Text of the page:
“I think it’s going to be great for our customers who are sad to see us close in September,” Carolyn Davis said.

PJ’s Bar-B-Q will begin hiring full-time, part-time and seasonal employees this January. For more information, go to www.pjsbarbq.com.

In the Biz: Saratoga Springs to Welcome New Health Foods Store

Originally Published in the Saratogian: December 18, 2011. Click here to read online.

IN THE BIZ

By SUZANNA LOURIE

 

There’s a new business in town for the health-conscious consumers of Saratoga Springs.

This January, Greenfield resident Tina Bakkalapulo will open For Earth’s Sake, a new natural foods store and eco-friendly boutique at 120 West Ave. next to the Fortunate Cup café.

With signs in place and products in stock, Bakkalapulo is ready to open, but unfortunately building construction has forced her to delay the unveiling of For Earth’s Sake until after the holidays.

“It’s disappointing,” Bakkalapulo said. “I have some really cool gifts I hoped to offer for the holidays, but I’m okay with it. We’ll be open soon.”

Bakkalapulo won’t let the last-minute frustrations interfere with the excitement of opening her dream business, a family-owned natural foods shop designed as an extension of the owner’s healthy habits.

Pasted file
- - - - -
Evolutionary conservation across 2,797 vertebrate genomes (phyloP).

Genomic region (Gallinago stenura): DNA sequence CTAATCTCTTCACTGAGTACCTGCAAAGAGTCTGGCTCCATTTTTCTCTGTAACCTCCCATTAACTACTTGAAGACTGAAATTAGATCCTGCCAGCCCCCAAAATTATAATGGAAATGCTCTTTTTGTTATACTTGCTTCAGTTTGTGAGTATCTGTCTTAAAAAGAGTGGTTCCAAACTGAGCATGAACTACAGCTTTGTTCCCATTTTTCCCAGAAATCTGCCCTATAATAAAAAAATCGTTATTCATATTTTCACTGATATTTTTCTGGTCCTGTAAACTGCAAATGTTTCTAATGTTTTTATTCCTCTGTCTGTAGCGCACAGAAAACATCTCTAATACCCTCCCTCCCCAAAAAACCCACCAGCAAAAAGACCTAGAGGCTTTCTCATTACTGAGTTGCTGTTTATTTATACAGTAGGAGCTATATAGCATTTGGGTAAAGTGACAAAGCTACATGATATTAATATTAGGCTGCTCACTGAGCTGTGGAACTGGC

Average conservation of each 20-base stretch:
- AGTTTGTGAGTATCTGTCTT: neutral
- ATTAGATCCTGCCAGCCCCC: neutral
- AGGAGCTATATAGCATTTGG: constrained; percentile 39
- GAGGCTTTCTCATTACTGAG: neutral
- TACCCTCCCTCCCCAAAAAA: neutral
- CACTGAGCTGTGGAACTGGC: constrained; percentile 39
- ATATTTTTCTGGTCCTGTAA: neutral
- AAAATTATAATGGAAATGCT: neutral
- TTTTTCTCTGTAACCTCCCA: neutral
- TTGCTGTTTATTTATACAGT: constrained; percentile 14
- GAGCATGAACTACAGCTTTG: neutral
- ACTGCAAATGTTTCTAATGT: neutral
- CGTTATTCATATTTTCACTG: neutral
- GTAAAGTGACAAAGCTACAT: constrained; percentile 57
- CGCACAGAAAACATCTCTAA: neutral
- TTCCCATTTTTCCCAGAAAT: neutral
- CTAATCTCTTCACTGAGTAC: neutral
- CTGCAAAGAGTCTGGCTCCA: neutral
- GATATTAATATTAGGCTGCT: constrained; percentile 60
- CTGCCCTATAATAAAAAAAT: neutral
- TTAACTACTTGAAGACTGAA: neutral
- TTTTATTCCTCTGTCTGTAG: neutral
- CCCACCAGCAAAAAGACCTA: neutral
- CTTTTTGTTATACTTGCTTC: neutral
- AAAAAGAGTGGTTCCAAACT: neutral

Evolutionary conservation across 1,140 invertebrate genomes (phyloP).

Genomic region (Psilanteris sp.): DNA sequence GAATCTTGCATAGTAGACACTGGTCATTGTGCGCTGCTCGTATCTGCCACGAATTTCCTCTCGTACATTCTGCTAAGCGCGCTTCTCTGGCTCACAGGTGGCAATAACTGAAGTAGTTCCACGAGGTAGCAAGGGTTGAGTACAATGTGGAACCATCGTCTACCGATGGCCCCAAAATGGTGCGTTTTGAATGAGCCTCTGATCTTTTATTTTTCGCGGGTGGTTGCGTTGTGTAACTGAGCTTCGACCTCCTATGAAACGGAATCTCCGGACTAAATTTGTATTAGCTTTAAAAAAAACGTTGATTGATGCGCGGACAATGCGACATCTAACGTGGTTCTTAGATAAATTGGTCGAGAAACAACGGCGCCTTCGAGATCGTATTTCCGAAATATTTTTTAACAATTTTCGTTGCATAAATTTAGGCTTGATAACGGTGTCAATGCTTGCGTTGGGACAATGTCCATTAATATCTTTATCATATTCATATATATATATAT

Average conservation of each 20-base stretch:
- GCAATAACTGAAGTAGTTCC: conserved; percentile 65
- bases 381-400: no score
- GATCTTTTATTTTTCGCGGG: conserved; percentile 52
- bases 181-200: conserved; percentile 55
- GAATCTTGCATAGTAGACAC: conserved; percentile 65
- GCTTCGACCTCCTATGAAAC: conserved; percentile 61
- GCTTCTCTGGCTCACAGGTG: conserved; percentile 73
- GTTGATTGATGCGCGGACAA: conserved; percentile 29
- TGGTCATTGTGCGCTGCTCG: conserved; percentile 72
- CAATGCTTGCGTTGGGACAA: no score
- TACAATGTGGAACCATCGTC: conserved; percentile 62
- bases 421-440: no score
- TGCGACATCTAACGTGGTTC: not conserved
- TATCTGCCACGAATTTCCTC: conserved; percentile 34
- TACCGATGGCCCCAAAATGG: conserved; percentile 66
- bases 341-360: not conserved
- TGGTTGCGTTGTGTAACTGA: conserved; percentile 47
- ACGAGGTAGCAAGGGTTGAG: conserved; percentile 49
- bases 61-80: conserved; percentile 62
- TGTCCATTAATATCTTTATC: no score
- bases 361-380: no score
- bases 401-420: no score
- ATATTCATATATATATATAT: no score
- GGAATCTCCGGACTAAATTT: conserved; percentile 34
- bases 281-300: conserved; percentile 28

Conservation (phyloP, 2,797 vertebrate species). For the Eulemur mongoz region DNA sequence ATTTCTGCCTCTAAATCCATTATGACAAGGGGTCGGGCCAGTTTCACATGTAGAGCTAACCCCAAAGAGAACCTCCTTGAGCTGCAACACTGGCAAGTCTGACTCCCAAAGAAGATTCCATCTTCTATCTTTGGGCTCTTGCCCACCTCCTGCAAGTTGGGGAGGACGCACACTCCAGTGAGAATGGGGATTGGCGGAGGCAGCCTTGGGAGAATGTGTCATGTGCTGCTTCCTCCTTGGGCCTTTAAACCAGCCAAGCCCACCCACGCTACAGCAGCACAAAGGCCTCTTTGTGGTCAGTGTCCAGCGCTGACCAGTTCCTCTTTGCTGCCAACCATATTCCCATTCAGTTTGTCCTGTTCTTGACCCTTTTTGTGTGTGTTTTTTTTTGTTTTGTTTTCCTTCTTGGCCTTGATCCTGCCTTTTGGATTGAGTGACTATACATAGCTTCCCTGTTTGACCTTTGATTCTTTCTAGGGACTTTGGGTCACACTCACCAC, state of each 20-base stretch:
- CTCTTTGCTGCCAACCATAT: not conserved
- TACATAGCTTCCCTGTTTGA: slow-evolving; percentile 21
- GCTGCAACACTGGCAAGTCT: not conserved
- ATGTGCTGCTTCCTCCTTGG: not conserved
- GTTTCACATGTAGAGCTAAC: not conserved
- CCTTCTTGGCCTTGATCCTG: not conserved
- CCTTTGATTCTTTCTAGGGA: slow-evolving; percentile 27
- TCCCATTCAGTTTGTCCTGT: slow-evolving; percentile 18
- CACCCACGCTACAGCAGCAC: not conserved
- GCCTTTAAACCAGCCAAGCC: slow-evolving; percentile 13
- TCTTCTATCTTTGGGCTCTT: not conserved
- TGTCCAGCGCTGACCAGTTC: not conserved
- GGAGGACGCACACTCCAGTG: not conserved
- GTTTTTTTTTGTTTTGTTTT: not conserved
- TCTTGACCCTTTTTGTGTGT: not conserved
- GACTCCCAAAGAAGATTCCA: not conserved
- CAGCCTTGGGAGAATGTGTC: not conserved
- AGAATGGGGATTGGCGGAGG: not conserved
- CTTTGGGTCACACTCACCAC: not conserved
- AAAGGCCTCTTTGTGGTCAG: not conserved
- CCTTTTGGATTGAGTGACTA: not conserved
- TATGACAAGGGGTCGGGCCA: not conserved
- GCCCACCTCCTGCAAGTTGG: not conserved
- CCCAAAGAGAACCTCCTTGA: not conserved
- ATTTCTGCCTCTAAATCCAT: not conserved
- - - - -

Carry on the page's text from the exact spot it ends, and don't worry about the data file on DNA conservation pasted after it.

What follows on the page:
“Health food is my passion. It’s how I live — very organic and natural,” Bakkalapulo said. “I imagined a store I would want to shop at — somewhere you could walk in, grab dinner, buy a pair of awesome earrings and grab my skincare products and supplements all at the same time.”

For Earth’s Sake will reflect that one-stop shopping philosophy with a variety of products, including local meats and dairy, eco-friendly gifts and all-natural cosmetics — such a range of goods that Bakkalapulo never expected to carry them all when she first planned the store.

“I was just going to do a health foods store with vitamins, supplements and natural foods, but then I started getting into the cosmetic end of it,” she said. “I gravitated toward how important it is to use natural cosmetics and skincare, and from there it just sort of morphed into something bigger.”

The shop will carry brands of all-natural skincare and cosmetics such as CLEAN cosmetics by Mineral Fusion — with no products more than $29 — and a line for teens called Good For You Girls.

“The cosmetics look just like mainstream makeup — it’s all beautiful stuff without the harsh chemicals,” Bakkalapulo said.

 

As the mother of two girls, Bakkalapulo is an advocate against the “cancer-causing agents” often found in drugstore beauty products. She will carry nail polish, perfume and lip gloss, with at least two lines geared toward young girls ages 11 and older, at For Earth’s Sake.

Like its cosmetics, all For Earth’s Sake products stay true to the store’s name by treading gently on the environment, including many boutique items that give back with each purchase.

“I started thinking if I was going to sell any retail items I want to be sure they are sustainable and recycled, so I started looking into those kinds of gifts,” Bakkalapulo said. “We carry Sprout watches, which are made out of corn resin and are the coolest-looking watches. They look like Rolexes, but everything is made from wood and every time you buy one, they plant a tree.”